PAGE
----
For more life hacks, check out 50 Life Hacks Your Future Self with Thank You For.
10 Big Ideas from Getting Results the Agile Way
30 Day Improvement Sprints: The Key to Making Impact, Changing Habits, and Rapid Learning
How To Use Monday Vision, Daily Wins, Friday Reflection to Triple Your Productivity
Agile is hot.
Especially, the Agile Way.
I wrote up a new step-by-step How To use Monday Vision, Daily Wins, Friday Reflection:
How To – Use Monday Vision, Daily Wins, Friday Reflection to Triple Your Productivity
The goals is to help you master motivation, time management, and personal productivity with a simple approach that you can use instantly.
The Monday Vision, Daily Wins, Friday Reflection pattern is probably one of the most important concepts I introduced in Agile Results, and explained in my book, Getting Results the Agile Way. (Getting Results the Agile Way has been a best seller on Amazon in the categories of Time Management and Business Life.)
It’s a powerful productivity pattern that can easily triple your productivity. It does so by eliminating noise from your work, to help you ruthlessly focus, and relentlessly execute. It helps you create extreme clarity by focusing on a short-list of top priorities. By adding “the fun factor”, and turning results into “wins”, you improve your motivation and momentum for unstoppable results.
There’s another key to Monday Vision, Daily Wins, Friday Reflection that makes it work. It’s based on a week on the calendar. It’s a specific recipe for what to do on Monday, Tuesday, Wednesday, Thursday, and Friday. It’s easy to remember. It’s easy to do.
And, with Friday Reflection, you get better each week, so the whole system keeps improving.
The other reason Monday Vision, Daily Wins, Friday Reflection works so well is because it’s optimized for the productive artist. Rather than a rigid system, it’s flexible by design. You can choose how big or how small to make your wins. You can choose what to focus on when you identify the results you want to achieve. For example, you can focus on the impact, or you can focus on how you achieve your results.
Most importantly, it’s a healthy reminder to connect your results to your values, so you can take your productivity to new levels.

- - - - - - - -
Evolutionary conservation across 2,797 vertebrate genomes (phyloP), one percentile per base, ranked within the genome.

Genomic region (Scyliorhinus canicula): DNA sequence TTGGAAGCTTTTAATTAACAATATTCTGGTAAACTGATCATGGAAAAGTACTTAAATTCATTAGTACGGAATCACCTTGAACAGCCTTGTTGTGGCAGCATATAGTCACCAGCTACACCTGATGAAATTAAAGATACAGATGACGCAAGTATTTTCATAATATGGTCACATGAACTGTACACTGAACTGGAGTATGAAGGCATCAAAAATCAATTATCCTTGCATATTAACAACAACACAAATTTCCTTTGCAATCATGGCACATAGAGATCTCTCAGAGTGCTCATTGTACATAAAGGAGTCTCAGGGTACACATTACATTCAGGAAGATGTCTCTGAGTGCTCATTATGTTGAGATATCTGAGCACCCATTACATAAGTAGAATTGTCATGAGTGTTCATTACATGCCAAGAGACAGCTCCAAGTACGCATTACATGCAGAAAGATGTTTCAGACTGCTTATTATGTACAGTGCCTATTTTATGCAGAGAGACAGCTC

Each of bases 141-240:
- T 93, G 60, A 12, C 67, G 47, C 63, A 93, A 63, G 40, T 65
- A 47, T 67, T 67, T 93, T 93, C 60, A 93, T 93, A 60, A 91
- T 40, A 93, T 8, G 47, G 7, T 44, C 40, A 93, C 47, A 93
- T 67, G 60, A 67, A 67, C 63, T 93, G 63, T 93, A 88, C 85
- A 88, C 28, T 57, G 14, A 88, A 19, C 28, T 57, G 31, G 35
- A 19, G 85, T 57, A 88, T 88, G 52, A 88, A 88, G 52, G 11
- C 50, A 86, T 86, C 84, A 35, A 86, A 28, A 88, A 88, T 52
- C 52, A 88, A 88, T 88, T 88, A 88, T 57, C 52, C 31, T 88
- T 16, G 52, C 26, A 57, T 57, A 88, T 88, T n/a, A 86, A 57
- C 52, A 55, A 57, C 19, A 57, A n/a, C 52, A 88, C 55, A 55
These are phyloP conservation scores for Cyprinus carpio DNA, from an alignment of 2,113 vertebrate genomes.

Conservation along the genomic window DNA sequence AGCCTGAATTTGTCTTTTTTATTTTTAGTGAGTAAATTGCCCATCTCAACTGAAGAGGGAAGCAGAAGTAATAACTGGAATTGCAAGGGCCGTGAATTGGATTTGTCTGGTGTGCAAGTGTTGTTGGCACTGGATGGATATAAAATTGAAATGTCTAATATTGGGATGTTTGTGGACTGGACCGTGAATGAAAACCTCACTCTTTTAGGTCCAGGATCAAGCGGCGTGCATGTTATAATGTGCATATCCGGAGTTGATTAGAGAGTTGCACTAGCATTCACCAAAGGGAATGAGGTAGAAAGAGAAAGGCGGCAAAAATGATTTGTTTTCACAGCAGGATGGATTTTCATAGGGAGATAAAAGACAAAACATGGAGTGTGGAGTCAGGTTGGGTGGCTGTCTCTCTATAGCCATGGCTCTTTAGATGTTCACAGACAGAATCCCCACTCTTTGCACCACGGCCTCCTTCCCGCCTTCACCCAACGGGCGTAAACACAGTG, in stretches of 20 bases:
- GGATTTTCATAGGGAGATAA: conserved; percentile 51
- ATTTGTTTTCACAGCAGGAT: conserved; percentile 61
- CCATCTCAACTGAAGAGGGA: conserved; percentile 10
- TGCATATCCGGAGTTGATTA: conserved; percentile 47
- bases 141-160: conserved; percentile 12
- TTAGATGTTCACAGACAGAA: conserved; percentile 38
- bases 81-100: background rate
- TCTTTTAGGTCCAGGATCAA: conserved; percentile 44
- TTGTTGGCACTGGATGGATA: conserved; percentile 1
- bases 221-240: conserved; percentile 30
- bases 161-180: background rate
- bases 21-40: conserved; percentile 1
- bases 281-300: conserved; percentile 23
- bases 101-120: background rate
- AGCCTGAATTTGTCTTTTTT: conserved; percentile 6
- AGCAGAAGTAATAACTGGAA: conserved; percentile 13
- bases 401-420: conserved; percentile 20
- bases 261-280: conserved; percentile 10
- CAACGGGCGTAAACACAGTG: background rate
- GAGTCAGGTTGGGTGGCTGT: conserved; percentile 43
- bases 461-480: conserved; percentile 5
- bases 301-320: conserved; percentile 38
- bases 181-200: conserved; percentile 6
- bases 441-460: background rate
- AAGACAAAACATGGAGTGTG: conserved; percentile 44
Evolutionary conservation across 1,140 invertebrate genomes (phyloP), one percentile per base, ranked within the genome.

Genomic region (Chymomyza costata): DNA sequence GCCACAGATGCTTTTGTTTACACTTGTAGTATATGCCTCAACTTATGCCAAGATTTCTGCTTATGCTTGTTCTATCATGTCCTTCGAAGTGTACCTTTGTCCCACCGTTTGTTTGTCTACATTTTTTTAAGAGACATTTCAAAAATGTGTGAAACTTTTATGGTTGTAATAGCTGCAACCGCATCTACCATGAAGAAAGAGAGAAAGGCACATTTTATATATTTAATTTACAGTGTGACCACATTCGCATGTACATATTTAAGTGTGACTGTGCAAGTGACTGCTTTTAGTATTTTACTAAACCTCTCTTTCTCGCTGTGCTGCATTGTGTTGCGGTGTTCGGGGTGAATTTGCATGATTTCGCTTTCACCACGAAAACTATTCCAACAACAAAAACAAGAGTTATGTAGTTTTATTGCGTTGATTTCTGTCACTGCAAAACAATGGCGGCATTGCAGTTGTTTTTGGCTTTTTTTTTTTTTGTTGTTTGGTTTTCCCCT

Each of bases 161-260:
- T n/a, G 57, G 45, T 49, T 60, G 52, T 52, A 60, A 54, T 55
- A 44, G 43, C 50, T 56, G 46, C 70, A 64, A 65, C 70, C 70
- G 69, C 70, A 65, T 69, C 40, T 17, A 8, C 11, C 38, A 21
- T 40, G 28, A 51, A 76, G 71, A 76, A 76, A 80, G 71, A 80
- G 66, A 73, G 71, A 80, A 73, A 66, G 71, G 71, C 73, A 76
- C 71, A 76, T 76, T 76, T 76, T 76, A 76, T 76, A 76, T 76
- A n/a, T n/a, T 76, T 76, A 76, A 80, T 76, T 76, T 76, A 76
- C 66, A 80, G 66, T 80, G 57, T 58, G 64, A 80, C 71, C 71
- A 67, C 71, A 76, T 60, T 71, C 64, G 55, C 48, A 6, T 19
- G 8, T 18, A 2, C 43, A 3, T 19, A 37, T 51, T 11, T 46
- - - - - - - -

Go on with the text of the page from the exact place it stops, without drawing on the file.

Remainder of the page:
I’ll be adding more How Tos in the near future to the Agile Results How Tos page on Getting Results.com, so if you have any special requests for How Tos, be sure to send my way.
How I Use Agile Results
It’s Not Volume, It’s Value
Productivity on Fire: 30 Days of Getting Results
I was talking with a colleague recently about the following question:
“How do you accelerate business value?”
One of the key challenges in today’s world is accelerating business value. If you’re implementing solutions, the value doesn’t start to get realized until users actually start to use the solution.
THAT’s actually the key insight to help you accelerate business value.
When you are planning, if you want to accelerate business value, then you need to think in terms of pushing costs out, and pulling benefits in. How can you start throwing off benefits earlier, and build momentum?
With that in mind, you have three ways to accelerate business value:
Before you roll out a solution, you should know the set of user scenarios that would deliver the most business benefits.
Keep in mind benefits will be in the eyes of the stakeholders.
If the sequence is a long cycle, and the adoption curve is way out there, and benefits don’t start showing up until way downstream, that’s a tough sell. And, it puts you at risk. These days, people need to see benefits showing up within the quarter, or you have a lot of explaining to do.
So one of the ways to accelerate business value is to accelerate adoption. There are many change frameworks, change patterns, strategies and tactics for driving change. Remember though that it all comes down to behavior change and changing behaviors. If you want to succeed in driving change in today’s world, then work on your change leadership skills.
This approach is about doing the right things, faster.
Another way to accelerate business value is to re-sequence the scenarios. If your big bang is way at the end (way, way at the end), no good. Sprinkle some of your bangs up front. In fact, a great way to design for change is to build rolling thunder. Put some of the scenarios up front that will get people excited about the change and directly experiencing the benefits. Make it real.
The approach is about putting first things first.
The third way to accelerate business value is to identify higher-value scenarios. One of the things that happens along the way, is you start to uncover potential scenarios that you may not have seen before, and these scenarios represent orders of magnitude more value. This is the space of serendipity. As you learn more about users and what they value, and stakeholders and what they value, you start to connect more dots between the scenarios you can deliver and the value that can be realized (and therefore, accelerated.)